Editor’s note: This is the second of a two-part series on wine labels.
Ask a wine lover which is better: a chardonnay that’s only 75 percent varietal plus 25 percent French colombard, or a wine that’s 100 percent chardonnay? Before you get an answer, you’ll likely get a question back: “Where was the fruit grown?”
That’s more relevant than the (absurd) original query. Compare a 100 percent chardonnay from hot Bakersfield with a 75/25 blend in which all the fruit is from the cool Russian River Valley. No savvy wine lover would choose the former wine.
As disparaged as it is by many consumers, colombard is a noble grape variety — when grown in a cool climate. It has excellent acidity, a fascinating aroma not unlike the melony-y chenin blanc and can add freshness and zip to chardonnay’s often-richer texture.
This is just one illustration of how confusing wine can be. Part of the confusion may be attributed to a few wineries that, by accident or design, use labels not meant with consumers in mind.
Indeed, some labels seem as if their main purpose is to deceive. And though it’s not the role of wine’s governmental regulator (the Tax and Trade Bureau or TTB) to police cleverly written misstatements, it ought to be someone’s job to point out the errors.
Some of the worst are back labels that say something like, “Our family estate winery has rich soils and perfect weather that allows us to make exceptional wines that work with a wide variety of foods.” Thanks for nothing. There may be no estate, no family, no vineyards
Recently, I’ve seen back labels saying the wine inside was “imported by” a company. The phrase “bottled by” is missing. It’s possible the wine came here in a giant bladder, in bulk, and was bottled here. Some such wines can be good. Others are subject to the quality of the bottler’s equipment.
When a wine’s appellation is “California,” buyers are guaranteed only that the fruit came from one or more of the state’s 58 counties. So forget regional characteristics; expect homogeneity and blandness.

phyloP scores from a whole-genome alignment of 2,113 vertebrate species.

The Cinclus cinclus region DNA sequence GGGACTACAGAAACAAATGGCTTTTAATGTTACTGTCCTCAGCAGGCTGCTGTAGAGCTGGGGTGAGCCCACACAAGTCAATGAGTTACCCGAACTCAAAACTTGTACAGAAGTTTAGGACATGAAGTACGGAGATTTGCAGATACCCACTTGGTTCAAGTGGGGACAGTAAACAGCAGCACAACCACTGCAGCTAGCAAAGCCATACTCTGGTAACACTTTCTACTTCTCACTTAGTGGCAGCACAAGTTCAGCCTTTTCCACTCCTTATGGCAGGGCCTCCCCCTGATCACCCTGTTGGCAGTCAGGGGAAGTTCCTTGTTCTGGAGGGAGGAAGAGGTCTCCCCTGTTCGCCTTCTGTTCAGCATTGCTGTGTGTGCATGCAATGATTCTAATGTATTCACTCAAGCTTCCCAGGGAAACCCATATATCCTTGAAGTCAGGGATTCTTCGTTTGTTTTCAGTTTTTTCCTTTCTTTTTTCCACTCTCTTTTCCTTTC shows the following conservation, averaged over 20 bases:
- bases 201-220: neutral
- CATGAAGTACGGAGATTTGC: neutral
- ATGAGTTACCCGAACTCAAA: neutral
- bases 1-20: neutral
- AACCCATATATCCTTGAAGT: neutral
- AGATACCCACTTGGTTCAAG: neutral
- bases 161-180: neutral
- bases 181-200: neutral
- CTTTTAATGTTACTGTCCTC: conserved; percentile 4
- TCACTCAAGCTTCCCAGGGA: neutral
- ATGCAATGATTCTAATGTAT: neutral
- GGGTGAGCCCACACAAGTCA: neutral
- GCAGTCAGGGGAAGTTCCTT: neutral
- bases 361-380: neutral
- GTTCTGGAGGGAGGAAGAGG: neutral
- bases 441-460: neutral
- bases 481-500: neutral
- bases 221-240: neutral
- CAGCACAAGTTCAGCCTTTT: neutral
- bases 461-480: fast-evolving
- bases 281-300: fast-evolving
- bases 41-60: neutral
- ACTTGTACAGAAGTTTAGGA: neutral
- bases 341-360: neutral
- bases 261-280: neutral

This is one way wineries avoid telling the truth: It might have been made from grapes grown in a climate so hot that harvest comes in June, before flavors develop.
My aversion to hot-climate wines comes from a lifetime trying wines whose main attributes were wetness. When such wines sell for $25 a bottle or more, I’m tempted to name names. I also won’t buy red blends that do not give consumers a clue about what’s inside.
Another marketing ploy is back-label copy that tries too hard — such as wine labels that imply greatness with bald-faced hyperbole. Look for back label terms that mean nothing: “rich,” “rewarding,” “exciting,” “powerful,” “complete,” “soft,” and other terms that some marketing people think entice novices to spend more than the wine is worth.
Years ago, a winery put shelf-talkers in stores saying its white zinfandel had won a gold medal at a major wine competition. Only problem: the wine that won that medal was from three vintages earlier, not the one that then was for sale.
Various U.S. wineries erect signs in their tasting room driveways that say things like “96 points!” (Or higher.) The signs never say whose score was being used, which wine it was it for, or if the wine is still in stock.